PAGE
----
The National Hockey League (NHL) trade deadline came and went yesterday and it defied all expectations. The word before this week was that the deadline would be a relatively quiet one, as NHL general managers allegedly put high prices on many available players. It was expected to be a seller’s market, since so many teams are competing for a playoff spot and only a few teams could have really been considered “sellers” at the time. But when the smoke all cleared after an active day, many organizations changed the look of their roster as they took advantage of every possible minute to earn the lowest price possible. It was an extremely busy day at the NHL trade deadline, one with so much action, only a highlight reel of sorts can be provided.
Thomas Vanek was the big news yesterday, as the Montreal Canadiens seemingly appeared out of nowhere to acquire the star winger. Vanek was rumored to have been available for weeks, after it was made public that he refused a contract extension from the New York Islanders. Teams like Los Angeles, Minnesota and Pittsburgh had allegedly made offers to Islanders general manager Garth Snow in the days before the NHL trade deadline, but none that caused Snow to pull the trigger. The three o’clock deadline passed before the deal was announced, meaning Snow waited until the very last minute to find the best offer for Vanek. Unfortunately for him, the news about Vanek’s extension refusal dropped the price greatly, earning only a mid-range prospect and a conditional second round draft pick from Montreal. It was a big drop from the second line winger, Matt Moulson, and the first round draft pick that Snow had paid to acquire Vanek earlier in the season.
The NHL had its first captain-for-captain trade in league history yesterday, after the New York Rangers acquired veteran Marty St. Louis from the Tampa Bay Lightning for gritty forward Ryan Callahan and a first and second round draft pick. Both teams were in a tight spot regarding their traded player. The Lightning mishandled a situation involving St. Louis and the Canadian Olympic team, while the Rangers were unable to find common ground between the upcoming free agent and themselves for a contract extension. Most agree that the swap benefits both teams in unique ways. Acquiring St. Louis allows the Rangers to compete offensively with the other big names in the Eastern Conference, namely the Pittsburgh Penguins and the Boston Bruins. The Lightning get a heart-and-soul player to fill the void of their traded one and receive some draft picks if they are unable to sign him to an extension. Both teams made the best of their respective bad situations.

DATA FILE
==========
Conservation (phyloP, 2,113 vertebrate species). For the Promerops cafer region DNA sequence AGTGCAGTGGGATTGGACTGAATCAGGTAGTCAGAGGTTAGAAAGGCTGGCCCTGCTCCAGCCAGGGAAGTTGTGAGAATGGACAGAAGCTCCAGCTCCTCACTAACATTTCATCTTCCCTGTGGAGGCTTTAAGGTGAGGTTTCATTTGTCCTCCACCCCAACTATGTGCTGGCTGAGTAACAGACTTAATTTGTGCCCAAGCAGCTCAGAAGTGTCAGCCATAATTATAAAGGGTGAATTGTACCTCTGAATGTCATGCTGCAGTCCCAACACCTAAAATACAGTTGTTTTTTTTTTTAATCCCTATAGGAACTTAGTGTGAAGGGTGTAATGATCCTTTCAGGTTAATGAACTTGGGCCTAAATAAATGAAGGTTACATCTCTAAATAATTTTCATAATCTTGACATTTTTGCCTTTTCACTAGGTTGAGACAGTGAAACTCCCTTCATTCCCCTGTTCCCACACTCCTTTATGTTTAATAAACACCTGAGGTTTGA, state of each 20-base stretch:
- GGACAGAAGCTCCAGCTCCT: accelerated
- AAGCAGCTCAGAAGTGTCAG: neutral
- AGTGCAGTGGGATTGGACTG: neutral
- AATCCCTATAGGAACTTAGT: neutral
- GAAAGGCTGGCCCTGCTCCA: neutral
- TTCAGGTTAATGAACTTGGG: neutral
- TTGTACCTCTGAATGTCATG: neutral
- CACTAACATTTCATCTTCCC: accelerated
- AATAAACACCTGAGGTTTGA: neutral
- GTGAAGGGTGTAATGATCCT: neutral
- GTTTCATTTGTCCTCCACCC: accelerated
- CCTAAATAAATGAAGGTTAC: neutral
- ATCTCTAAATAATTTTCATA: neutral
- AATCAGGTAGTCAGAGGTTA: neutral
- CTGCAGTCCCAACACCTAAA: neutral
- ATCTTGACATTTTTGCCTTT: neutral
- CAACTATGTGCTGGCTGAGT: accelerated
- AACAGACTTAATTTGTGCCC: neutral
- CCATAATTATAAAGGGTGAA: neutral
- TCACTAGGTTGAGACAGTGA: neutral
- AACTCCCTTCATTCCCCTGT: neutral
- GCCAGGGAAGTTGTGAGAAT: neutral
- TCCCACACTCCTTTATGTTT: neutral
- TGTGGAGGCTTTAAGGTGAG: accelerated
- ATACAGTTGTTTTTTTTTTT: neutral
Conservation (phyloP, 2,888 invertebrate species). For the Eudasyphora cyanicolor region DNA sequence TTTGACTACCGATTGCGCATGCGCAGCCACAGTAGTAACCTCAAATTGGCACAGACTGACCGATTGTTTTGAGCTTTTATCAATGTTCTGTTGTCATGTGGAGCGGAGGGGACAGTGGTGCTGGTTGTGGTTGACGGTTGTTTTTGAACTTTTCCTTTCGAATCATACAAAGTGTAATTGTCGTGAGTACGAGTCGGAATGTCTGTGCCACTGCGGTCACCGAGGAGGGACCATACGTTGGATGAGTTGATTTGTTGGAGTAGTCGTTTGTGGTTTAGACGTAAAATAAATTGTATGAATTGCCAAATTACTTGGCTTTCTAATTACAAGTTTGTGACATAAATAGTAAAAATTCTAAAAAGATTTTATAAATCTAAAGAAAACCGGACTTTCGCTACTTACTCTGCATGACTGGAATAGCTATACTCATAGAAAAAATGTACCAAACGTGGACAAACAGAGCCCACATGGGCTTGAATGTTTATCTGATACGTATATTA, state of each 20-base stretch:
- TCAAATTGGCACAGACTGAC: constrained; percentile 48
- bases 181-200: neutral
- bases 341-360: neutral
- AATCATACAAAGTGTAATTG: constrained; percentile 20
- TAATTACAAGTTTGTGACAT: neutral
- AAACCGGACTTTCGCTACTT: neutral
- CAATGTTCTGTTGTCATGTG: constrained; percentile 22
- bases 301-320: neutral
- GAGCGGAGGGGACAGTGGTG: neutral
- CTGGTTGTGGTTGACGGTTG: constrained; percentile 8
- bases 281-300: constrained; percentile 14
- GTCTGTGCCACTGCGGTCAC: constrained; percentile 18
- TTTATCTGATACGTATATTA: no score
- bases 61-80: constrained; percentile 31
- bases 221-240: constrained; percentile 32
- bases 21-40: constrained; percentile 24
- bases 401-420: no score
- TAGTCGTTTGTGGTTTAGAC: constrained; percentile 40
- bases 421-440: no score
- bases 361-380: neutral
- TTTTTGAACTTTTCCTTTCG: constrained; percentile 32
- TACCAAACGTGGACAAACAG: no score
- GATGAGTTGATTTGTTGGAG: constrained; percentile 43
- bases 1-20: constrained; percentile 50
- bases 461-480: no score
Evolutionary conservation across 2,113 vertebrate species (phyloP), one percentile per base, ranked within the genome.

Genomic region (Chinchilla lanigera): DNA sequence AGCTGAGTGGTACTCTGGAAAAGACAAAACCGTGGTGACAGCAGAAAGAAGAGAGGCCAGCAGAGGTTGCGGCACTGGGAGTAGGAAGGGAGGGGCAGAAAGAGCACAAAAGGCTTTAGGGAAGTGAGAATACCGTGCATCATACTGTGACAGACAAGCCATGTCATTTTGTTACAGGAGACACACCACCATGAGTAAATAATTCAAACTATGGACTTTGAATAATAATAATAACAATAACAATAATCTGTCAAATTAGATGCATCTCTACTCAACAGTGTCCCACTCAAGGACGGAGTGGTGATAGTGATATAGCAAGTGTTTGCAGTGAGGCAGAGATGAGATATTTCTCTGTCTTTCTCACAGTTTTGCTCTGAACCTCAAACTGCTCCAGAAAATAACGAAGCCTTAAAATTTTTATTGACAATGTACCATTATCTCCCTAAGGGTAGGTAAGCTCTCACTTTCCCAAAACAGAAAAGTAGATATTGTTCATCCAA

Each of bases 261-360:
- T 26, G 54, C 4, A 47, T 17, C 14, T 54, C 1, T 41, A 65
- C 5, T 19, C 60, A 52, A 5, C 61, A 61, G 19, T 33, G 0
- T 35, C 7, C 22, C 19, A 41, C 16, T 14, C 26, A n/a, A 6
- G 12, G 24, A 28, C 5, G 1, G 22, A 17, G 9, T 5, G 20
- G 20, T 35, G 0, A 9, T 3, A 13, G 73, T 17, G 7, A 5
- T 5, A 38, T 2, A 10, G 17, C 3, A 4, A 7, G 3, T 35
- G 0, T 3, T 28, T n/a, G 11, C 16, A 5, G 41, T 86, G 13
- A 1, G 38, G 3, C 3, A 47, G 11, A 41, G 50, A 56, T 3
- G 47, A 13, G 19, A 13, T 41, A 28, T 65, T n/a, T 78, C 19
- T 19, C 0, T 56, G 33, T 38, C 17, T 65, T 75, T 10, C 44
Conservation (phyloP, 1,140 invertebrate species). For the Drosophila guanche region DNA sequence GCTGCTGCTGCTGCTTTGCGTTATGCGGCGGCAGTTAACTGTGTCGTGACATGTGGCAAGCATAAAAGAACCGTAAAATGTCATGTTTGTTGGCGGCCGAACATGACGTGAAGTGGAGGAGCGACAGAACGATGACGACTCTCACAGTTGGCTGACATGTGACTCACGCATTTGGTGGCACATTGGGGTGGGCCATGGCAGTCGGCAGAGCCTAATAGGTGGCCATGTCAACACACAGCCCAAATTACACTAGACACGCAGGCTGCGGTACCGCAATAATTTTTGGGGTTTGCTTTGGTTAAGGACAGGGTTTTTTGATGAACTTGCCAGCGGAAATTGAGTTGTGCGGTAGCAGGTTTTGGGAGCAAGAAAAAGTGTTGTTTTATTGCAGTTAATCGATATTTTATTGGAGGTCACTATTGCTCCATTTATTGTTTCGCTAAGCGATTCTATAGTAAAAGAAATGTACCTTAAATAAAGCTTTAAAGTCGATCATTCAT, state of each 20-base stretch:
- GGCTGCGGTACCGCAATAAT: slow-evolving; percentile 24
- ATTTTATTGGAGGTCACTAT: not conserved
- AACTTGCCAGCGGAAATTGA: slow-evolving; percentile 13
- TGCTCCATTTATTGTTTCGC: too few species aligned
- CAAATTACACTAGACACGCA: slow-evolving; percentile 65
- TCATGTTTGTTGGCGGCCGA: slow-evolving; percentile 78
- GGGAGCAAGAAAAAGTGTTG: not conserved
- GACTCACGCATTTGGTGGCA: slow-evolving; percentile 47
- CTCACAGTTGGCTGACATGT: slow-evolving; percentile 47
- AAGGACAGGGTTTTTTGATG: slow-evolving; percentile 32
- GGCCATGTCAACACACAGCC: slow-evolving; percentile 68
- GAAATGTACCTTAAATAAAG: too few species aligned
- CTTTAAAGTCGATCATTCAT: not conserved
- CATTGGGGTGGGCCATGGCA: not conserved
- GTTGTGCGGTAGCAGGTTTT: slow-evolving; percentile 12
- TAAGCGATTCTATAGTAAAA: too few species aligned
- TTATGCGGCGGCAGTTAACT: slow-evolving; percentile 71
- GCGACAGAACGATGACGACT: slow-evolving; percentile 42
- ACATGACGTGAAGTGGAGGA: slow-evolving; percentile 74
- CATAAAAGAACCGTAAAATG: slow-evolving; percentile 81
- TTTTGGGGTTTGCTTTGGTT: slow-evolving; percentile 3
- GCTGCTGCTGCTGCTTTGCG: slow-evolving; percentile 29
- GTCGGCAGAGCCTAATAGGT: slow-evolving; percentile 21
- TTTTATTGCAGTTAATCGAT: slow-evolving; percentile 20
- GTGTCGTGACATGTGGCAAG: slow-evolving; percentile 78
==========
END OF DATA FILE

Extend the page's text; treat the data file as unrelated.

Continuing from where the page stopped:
Perhaps just as big as the names that were traded were the names that weren’t. Vancouver Canuck Ryan Kesler and New Jersey Devil Martin Brodeur were two of the big names that were rumored to have been available in the weeks leading up to the NHL trade deadline. Yet when the time came to make a deal, Vancouver general manager Mike Gillis and New Jersey general manager Lou Lamoriello decided against moving their valuable players. Last minute changes to their respective situations may have had an effect on those decisions. News out of Vancouver is that Kesler was unhappy with his role within the Canucks organization, but a recent injury to one of Vancouver’s stars, Daniel Sedin, may provide Kesler with a more prominent role. At the very least, Gillis could not trade his second line center when his first line center is out injured. Rumors had Martin Brodeur being dealt to the Minnesota Wild before the deadline, as the Wild needed a goaltender after Niklas Backstrom found himself with a season-ending injury. But the day before the deadline, the Wild acquired Ilya Bryzgalov from the Edmonton Oilers. This, in combination with the stellar play of their rookie Darcy Kuemper, lessened Minnesota’s need. Most agree that it was probably the best move for the New Jersey Devils organization and Martin Brodeur, who just recently played in his 1,250th NHL game, all of them with the same organization.
29 deals involving 58 players and 31 draft picks were made yesterday and the day before, making it one of the most active deadlines in quite a while. 12 goalies were involved in trades in the past week, a stark difference from last year, when young Ben Bishop was the only goaltender moved at the deadline. Though many teams took part in the NHL trade deadline, prices were kept low, allowing for a busy day full of highlight reel trades.
This article is one in a series, provided daily, providing coverage, analysis, and predictions to NHL fans.
Commentary by Jonathan Gardner
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